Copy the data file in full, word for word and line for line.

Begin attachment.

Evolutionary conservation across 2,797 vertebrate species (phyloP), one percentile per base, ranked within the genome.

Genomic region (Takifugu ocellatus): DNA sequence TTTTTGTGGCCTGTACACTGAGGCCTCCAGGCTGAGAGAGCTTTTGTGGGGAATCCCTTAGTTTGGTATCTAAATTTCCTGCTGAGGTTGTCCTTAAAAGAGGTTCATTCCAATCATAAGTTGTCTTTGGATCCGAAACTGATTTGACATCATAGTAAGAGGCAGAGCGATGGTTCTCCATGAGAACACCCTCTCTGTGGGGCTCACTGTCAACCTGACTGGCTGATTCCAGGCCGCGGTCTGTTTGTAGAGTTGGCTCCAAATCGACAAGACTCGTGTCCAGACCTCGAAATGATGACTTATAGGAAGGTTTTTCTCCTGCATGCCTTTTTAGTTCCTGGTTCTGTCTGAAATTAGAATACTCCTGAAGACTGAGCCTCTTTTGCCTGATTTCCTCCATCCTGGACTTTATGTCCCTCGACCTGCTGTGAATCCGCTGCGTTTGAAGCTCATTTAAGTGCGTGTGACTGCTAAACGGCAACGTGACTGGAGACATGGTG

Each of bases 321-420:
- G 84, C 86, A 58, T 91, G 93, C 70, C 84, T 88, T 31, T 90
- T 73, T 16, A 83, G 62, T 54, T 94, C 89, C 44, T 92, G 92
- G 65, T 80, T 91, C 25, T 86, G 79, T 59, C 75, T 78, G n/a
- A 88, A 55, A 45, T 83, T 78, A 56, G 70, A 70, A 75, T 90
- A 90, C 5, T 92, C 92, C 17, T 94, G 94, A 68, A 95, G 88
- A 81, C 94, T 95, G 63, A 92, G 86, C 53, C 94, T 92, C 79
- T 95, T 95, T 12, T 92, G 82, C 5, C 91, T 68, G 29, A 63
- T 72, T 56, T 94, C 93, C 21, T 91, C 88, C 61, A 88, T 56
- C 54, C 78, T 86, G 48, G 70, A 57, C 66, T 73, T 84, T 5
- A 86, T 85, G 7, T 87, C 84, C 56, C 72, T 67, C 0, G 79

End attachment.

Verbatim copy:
Evolutionary conservation across 2,797 vertebrate species (phyloP), one percentile per base, ranked within the genome.

Genomic region (Takifugu ocellatus): DNA sequence TTTTTGTGGCCTGTACACTGAGGCCTCCAGGCTGAGAGAGCTTTTGTGGGGAATCCCTTAGTTTGGTATCTAAATTTCCTGCTGAGGTTGTCCTTAAAAGAGGTTCATTCCAATCATAAGTTGTCTTTGGATCCGAAACTGATTTGACATCATAGTAAGAGGCAGAGCGATGGTTCTCCATGAGAACACCCTCTCTGTGGGGCTCACTGTCAACCTGACTGGCTGATTCCAGGCCGCGGTCTGTTTGTAGAGTTGGCTCCAAATCGACAAGACTCGTGTCCAGACCTCGAAATGATGACTTATAGGAAGGTTTTTCTCCTGCATGCCTTTTTAGTTCCTGGTTCTGTCTGAAATTAGAATACTCCTGAAGACTGAGCCTCTTTTGCCTGATTTCCTCCATCCTGGACTTTATGTCCCTCGACCTGCTGTGAATCCGCTGCGTTTGAAGCTCATTTAAGTGCGTGTGACTGCTAAACGGCAACGTGACTGGAGACATGGTG

Each of bases 321-420:
- G 84, C 86, A 58, T 91, G 93, C 70, C 84, T 88, T 31, T 90
- T 73, T 16, A 83, G 62, T 54, T 94, C 89, C 44, T 92, G 92
- G 65, T 80, T 91, C 25, T 86, G 79, T 59, C 75, T 78, G n/a
- A 88, A 55, A 45, T 83, T 78, A 56, G 70, A 70, A 75, T 90
- A 90, C 5, T 92, C 92, C 17, T 94, G 94, A 68, A 95, G 88
- A 81, C 94, T 95, G 63, A 92, G 86, C 53, C 94, T 92, C 79
- T 95, T 95, T 12, T 92, G 82, C 5, C 91, T 68, G 29, A 63
- T 72, T 56, T 94, C 93, C 21, T 91, C 88, C 61, A 88, T 56
- C 54, C 78, T 86, G 48, G 70, A 57, C 66, T 73, T 84, T 5
- A 86, T 85, G 7, T 87, C 84, C 56, C 72, T 67, C 0, G 79